Status: April 2022
June 20, 1991, marked the beginning of a big challenge for the City of Bonn: at this memorable date, the German Parliament decided with a narrow majority to transfer its seat and the core functions of the Federal Government to Berlin. This vote was implemented by the Berlin/Bonn Act in 1994. The Act laid down a fair division of labor between the two cities, according five political fields to Bonn. A compensation agreement amounting to 1.43 billion euro was granted to the city and surrounding region facing the structural change. In the meantime, based on these solid foundations, the vision of the early nineties has become an acknowledged reality: Bonn’s new profile!
The Federal City
Six out of the 14 Federal Ministries have their first seat on the Rhine. They represent the political fields as determined by the Berlin/Bonn Act: education and science, culture, research and technology, telecommunication, environment and health, food, agriculture and forestry, development policy, defense. More than 20 federal authorities, amongst them the Federal Cartel Office and the Federal Court of Audit have moved from Berlin and Frankfurt to Bonn in order to partially compensate for the loss of ministerial jobs. Thus Bonn – with the title of federal City adopted from a Swiss tradition - has become a second political focus within the strong federal system of the German Republic.
The international city - Germany’s United Nations City
The idea to transform Bonn into a center for international cooperation already formed part of the parliamentary vote in 1991. Since then, a great number of organizations working in the international field have been attracted to the city. Together with about 150 non-governmental organizations they form a strong network.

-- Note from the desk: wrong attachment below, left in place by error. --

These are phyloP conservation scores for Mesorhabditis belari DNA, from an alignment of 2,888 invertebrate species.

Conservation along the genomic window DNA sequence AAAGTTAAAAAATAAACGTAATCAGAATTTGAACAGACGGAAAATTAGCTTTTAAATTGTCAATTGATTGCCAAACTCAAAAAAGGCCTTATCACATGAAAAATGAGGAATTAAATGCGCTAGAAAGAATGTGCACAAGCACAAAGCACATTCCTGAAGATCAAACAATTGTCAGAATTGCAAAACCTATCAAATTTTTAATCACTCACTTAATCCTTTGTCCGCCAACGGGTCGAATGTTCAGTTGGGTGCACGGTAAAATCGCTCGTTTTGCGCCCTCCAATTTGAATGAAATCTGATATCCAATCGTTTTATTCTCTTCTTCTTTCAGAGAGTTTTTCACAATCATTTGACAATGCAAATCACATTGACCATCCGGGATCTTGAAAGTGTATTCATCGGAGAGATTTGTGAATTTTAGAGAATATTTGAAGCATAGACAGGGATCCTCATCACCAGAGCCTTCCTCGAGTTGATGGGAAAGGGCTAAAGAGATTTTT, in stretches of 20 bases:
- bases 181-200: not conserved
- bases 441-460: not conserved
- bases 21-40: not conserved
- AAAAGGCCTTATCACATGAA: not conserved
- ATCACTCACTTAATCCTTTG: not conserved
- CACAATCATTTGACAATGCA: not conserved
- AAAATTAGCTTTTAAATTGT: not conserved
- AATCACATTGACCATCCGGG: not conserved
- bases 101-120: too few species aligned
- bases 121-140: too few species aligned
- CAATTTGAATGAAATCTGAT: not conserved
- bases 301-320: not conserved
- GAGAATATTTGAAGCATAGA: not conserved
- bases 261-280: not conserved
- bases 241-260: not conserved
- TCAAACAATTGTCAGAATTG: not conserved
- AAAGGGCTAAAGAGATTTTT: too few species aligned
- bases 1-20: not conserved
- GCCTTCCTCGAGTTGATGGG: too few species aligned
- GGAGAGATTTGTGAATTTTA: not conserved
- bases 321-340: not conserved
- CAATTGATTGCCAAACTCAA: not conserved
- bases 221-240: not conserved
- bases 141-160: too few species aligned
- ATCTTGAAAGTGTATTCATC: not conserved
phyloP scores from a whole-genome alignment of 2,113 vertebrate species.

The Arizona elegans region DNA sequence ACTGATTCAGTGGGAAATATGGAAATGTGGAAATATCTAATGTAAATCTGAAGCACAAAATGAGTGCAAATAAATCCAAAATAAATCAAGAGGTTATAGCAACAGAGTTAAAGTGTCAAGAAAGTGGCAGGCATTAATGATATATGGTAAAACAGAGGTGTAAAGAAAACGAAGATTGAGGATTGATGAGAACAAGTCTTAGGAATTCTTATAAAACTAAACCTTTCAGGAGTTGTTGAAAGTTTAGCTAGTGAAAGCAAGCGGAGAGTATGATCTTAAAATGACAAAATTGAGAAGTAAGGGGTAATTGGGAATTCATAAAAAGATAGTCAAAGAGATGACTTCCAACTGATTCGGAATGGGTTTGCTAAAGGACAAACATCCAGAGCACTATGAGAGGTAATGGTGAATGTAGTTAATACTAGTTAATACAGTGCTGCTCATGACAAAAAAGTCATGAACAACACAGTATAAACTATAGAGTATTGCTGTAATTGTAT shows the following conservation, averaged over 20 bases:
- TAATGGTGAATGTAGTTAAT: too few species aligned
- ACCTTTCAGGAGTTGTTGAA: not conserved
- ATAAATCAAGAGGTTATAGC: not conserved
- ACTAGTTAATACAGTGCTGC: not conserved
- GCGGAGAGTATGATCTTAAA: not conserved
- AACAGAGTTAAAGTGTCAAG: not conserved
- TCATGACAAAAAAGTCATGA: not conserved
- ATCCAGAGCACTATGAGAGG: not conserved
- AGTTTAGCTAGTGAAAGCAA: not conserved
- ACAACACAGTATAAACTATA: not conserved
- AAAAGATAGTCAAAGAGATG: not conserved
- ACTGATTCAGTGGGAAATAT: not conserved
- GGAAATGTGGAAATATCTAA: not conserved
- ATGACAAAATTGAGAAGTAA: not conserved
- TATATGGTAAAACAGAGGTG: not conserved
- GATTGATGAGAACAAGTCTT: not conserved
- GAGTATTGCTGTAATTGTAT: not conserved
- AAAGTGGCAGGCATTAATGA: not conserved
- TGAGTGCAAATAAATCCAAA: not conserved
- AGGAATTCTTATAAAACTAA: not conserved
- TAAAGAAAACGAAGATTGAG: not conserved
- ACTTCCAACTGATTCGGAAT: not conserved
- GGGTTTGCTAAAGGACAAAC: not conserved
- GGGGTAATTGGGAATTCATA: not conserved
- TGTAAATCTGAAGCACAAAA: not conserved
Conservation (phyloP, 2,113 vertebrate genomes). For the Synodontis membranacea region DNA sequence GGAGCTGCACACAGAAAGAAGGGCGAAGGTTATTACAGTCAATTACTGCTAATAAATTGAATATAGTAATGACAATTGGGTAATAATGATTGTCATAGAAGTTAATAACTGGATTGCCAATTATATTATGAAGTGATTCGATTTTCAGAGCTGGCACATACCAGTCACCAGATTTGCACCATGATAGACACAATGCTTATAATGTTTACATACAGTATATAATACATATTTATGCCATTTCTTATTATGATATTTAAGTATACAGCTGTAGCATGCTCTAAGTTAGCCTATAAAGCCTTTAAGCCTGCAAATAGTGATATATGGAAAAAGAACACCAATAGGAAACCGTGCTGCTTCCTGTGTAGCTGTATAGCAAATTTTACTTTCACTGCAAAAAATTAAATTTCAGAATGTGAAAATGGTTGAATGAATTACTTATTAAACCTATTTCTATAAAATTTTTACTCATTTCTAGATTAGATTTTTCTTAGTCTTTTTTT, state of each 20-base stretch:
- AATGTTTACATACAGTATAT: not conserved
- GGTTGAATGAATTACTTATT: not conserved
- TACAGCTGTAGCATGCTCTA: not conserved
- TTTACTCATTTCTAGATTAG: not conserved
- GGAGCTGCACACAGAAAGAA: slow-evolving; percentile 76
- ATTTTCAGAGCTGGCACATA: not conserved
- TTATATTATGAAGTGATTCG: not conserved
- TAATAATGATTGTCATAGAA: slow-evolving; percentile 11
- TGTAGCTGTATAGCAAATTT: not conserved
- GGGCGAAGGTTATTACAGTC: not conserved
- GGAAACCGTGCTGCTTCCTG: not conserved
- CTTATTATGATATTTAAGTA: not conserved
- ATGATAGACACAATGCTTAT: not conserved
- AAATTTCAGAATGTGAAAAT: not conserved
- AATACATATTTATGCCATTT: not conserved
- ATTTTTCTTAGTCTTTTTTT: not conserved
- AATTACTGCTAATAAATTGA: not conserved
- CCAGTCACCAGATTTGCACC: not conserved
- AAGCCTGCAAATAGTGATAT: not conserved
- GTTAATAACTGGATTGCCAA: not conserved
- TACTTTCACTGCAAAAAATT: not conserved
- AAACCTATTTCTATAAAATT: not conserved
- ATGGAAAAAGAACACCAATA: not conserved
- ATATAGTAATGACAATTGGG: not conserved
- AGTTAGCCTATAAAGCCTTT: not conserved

The most important success in the field of international activities, however, has been the settlement of currently 25 United Nations organizations, amongst them the UN Climate Secretariat (UNFCCC). International activities focus on sustainable development, development cooperation and disaster risk reduction and management. The common denominator of the Bonn-based UN entities is ‘UN Bonn – Shaping a Sustainable Future’. In 2021, Bonn celebrated its 25th anniversary as a German city of the United Nations with a major anniversary program.
Since summer 2006, the nuceleus of international Bonn has been the UN Campus around the former "Langer Eugen" high-rise building for members of parliament. 1,000 UN employees work here. In spring 2022, an extension building, the "Klimaturm", was handed over to the United Nations, which provides space for 330 people and meets the highest energy efficiency requirements. In the immediate vicinity of the UN Campus is the World Conference Center Bonn, which opened in 2015 and also includes the former plenary hall of the German Bundestag.
Already in the past, Bonn has repeatedly been able to demonstrate that it is also suitable as a congress venue for large conferences. Examples include three World Climate Summits, the Freshwater Conference, the Afghanistan Conferences, the International Conference for Renewable Energies and, in 2008, the UN Conference of the Parties on Biological Diversity. In 2017, the 23rd United Nations Climate Change Conference (COP23) was held in Bonn, Germany. With over 20,000 participants, it was the largest international conference ever held anywhere in Germany.
As another major international organization, the European Centre for Medium-Range Weather Forecasts (ECMWF), based in Reading near London, has decided to open a site in Bonn in 2021. ECMWF is a world leader in global numerical weather prediction and climatology. Earth observation programs are a central component of the climate researchers' activities. Around 150 employees, including numerous scientists*, are to move to Bonn in the coming years, where a new building will be constructed for ECMWF. Another addition to the international cluster is the North Rhine-Westphalian Academy for International Politics, which began its work in Bonn in 2021. The academy is dedicated to global challenges and structural changes in international politics in the 21st century. The focus is on promoting scholars from around the world and their international and interdisciplinary networking.